Your A1C level is a measure of how much sugar is attached to your red blood cells. This can help determine if you have diabetes or prediabetes and can help inform you how best to manage it.

The A1C test is a blood test that screens for diabetes. The test provides information about a person’s average levels of blood sugar over a 2- to 3-month period before the test. If you have diabetes, it can give doctors a picture of whether treatment is working and how well you’re managing the condition.

The A1C test measures how much glucose (sugar) is attached to hemoglobin. This is the protein in red blood cells. The more glucose attached, the higher the A1C.

The number is reported as a percentage. If the percentage is higher, so are your average blood glucose levels. A higher number means your risk for either diabetes or related complications is higher.

Although A1C is the gold standard of diabetes diagnosis, many clinical conditions can affect A1C, including iron deficiency anemia and other blood disorders that affect red blood cells. A doctor may recommend you take a different test to ensure an accurate diagnosis. A1C can test for type 1 and type 2 diabetes, but not for gestational diabetes.

If you have diabetes, you still need to test your blood glucose level regularly with a fingerstick glucose test. Because the A1C measures an average, it may not capture intense highs and lows on its own.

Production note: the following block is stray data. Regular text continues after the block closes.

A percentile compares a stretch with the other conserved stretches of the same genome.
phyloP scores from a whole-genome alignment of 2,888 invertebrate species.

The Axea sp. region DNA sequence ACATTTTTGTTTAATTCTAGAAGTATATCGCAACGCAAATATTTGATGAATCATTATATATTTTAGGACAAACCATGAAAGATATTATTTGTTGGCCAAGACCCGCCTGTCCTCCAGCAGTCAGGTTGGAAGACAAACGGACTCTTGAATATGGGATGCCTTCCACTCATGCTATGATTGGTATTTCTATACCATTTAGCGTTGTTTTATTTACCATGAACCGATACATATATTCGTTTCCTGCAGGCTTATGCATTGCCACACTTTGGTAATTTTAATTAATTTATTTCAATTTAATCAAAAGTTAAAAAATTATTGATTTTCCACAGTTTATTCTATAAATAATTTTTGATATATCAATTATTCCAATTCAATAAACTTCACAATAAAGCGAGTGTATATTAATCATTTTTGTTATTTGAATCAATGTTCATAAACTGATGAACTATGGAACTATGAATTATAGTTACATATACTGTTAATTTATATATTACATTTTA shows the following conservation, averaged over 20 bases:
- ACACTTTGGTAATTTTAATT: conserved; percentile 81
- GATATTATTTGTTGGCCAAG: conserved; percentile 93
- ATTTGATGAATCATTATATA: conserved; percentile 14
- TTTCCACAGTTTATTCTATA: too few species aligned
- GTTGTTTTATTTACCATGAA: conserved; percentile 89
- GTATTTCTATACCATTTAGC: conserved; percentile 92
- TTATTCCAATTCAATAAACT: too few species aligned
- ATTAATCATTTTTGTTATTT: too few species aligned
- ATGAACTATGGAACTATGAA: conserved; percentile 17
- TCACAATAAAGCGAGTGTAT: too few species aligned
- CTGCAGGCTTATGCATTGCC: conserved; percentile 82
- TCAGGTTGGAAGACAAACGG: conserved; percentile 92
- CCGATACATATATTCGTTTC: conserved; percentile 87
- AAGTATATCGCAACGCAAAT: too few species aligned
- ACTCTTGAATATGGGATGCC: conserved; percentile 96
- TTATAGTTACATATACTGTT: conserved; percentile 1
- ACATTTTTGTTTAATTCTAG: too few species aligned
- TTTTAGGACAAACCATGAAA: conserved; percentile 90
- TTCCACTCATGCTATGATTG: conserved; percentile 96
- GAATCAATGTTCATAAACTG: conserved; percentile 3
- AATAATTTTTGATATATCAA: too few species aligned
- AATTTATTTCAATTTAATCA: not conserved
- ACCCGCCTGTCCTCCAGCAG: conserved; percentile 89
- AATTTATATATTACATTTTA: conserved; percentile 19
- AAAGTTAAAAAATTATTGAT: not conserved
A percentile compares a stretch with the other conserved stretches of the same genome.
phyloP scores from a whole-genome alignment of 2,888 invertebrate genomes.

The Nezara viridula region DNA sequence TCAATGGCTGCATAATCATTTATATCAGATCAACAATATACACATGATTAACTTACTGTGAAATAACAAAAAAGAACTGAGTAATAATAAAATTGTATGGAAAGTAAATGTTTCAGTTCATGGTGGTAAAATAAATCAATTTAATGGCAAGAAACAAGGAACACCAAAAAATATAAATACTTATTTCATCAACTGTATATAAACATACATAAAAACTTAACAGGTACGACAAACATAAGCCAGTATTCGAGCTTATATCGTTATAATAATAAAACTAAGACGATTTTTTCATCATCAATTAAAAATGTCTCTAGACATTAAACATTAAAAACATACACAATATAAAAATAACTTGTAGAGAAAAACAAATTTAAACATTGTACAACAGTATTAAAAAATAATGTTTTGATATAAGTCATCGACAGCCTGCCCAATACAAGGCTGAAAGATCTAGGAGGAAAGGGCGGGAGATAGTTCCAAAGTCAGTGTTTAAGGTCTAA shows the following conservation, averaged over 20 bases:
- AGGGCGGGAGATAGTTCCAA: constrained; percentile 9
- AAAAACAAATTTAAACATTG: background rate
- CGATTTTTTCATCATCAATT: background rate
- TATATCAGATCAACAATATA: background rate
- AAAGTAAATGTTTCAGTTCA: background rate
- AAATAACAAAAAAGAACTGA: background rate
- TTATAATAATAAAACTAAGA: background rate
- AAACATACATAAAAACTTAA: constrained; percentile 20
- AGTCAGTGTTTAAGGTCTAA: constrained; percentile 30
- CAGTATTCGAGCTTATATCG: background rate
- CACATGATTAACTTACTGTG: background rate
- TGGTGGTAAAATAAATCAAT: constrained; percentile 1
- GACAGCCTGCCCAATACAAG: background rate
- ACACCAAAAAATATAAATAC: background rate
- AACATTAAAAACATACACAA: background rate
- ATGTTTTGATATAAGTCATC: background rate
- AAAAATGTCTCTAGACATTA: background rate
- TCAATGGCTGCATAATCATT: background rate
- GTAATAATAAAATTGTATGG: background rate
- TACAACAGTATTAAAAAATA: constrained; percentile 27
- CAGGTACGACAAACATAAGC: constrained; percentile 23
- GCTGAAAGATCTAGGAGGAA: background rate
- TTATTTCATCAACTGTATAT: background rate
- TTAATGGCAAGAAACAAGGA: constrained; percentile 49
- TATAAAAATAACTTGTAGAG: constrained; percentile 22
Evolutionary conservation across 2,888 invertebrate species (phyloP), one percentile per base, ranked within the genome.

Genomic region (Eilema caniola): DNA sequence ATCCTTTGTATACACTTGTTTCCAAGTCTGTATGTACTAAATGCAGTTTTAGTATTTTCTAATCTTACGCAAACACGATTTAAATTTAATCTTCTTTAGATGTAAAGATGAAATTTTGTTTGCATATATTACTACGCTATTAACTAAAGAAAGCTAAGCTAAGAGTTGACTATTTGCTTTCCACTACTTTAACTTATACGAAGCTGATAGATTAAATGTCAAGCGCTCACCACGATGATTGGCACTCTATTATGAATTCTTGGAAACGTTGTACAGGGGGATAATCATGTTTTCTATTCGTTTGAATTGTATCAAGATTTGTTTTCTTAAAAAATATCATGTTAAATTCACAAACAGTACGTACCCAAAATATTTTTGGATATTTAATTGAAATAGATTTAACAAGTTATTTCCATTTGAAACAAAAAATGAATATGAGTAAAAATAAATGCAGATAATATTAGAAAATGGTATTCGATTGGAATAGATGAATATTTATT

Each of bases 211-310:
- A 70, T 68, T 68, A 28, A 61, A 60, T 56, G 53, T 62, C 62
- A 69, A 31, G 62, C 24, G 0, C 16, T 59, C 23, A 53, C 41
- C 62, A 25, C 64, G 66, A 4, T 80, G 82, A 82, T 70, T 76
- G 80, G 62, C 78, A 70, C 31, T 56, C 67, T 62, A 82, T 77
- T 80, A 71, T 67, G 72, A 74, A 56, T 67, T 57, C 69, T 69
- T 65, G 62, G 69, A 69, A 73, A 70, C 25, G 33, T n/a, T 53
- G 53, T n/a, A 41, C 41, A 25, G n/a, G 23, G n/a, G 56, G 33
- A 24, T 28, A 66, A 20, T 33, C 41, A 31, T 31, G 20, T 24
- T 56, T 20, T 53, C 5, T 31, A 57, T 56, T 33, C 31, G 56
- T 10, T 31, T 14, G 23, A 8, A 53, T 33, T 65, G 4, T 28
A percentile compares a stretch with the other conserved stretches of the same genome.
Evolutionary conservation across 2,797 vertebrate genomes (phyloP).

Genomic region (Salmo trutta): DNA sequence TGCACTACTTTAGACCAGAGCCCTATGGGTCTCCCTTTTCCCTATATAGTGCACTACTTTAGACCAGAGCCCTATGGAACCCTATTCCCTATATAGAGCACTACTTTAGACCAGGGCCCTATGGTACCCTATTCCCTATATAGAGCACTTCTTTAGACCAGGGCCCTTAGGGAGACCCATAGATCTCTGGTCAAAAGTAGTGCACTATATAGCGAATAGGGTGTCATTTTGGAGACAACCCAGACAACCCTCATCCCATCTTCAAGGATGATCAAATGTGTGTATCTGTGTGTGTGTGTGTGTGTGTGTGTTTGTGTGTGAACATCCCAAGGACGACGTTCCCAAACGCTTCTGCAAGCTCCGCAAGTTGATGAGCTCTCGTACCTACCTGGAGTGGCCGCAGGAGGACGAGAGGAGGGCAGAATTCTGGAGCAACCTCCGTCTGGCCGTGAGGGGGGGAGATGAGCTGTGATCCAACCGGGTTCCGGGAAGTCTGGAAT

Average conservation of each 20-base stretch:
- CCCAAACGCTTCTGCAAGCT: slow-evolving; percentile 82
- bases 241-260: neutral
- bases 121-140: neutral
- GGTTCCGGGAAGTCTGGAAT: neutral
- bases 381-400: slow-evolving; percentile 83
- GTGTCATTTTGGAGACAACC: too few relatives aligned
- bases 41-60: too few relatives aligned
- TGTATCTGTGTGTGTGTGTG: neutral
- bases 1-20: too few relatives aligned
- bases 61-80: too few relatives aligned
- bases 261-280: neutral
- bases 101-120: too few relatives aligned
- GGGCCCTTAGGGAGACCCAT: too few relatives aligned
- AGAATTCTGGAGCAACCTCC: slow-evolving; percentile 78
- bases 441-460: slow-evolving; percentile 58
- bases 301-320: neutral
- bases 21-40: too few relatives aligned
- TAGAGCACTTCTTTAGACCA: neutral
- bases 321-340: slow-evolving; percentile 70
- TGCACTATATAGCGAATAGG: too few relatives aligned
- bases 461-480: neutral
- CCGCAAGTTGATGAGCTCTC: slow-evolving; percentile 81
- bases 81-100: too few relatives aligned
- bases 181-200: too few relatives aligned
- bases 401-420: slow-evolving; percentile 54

Some benefits of the A1C test include:

  • It doesn’t require fasting.
  • It gives an average of blood sugar levels over a period of weeks to months.
  • It can be done at any time of the day.

According to the National Institute of Diabetes and Digestive and Kidney Diseases, A1C measurements can indicate whether you have diabetes or prediabetes.

DiagnosisA1C level
Optimal levelbelow 5.7%
Diabetes6.5% and above

Having prediabetes puts you at risk for developing type 2 diabetes within 10 years. Within the prediabetes range, having a higher percentage increases your risk of developing diabetes. But you can take steps to prevent or delay developing diabetes. If you test positive for prediabetes, a doctor may recommend retesting each year.

If you have received a diagnosis of diabetes, having a higher percentage can increase your risk of diabetes complications.

If you receive a diagnosis of prediabetes or diabetes, a doctor may prescribe a home monitor to allow you to test your blood sugar. Be sure to talk with them about what to do if the results are too high or too low for you.

It’s important to talk with a doctor about what steps you can take to help lower your A1C levels. They can help you set and monitor practical goals and may also prescribe medication.

Additionally, a doctor may connect you with a dietician who can help you better understand the nutrition component of lowering your A1C levels. They can also help determine the best ways to adjust your diet and habits around food in health-promoting, practical ways.

The A1C test measures your average blood sugar levels over a period of weeks to months.

You may be able to lower your A1C level by eating a nutritious diet with controlled portion sizes and getting regular exercise. Doctors may recommend medication for some people.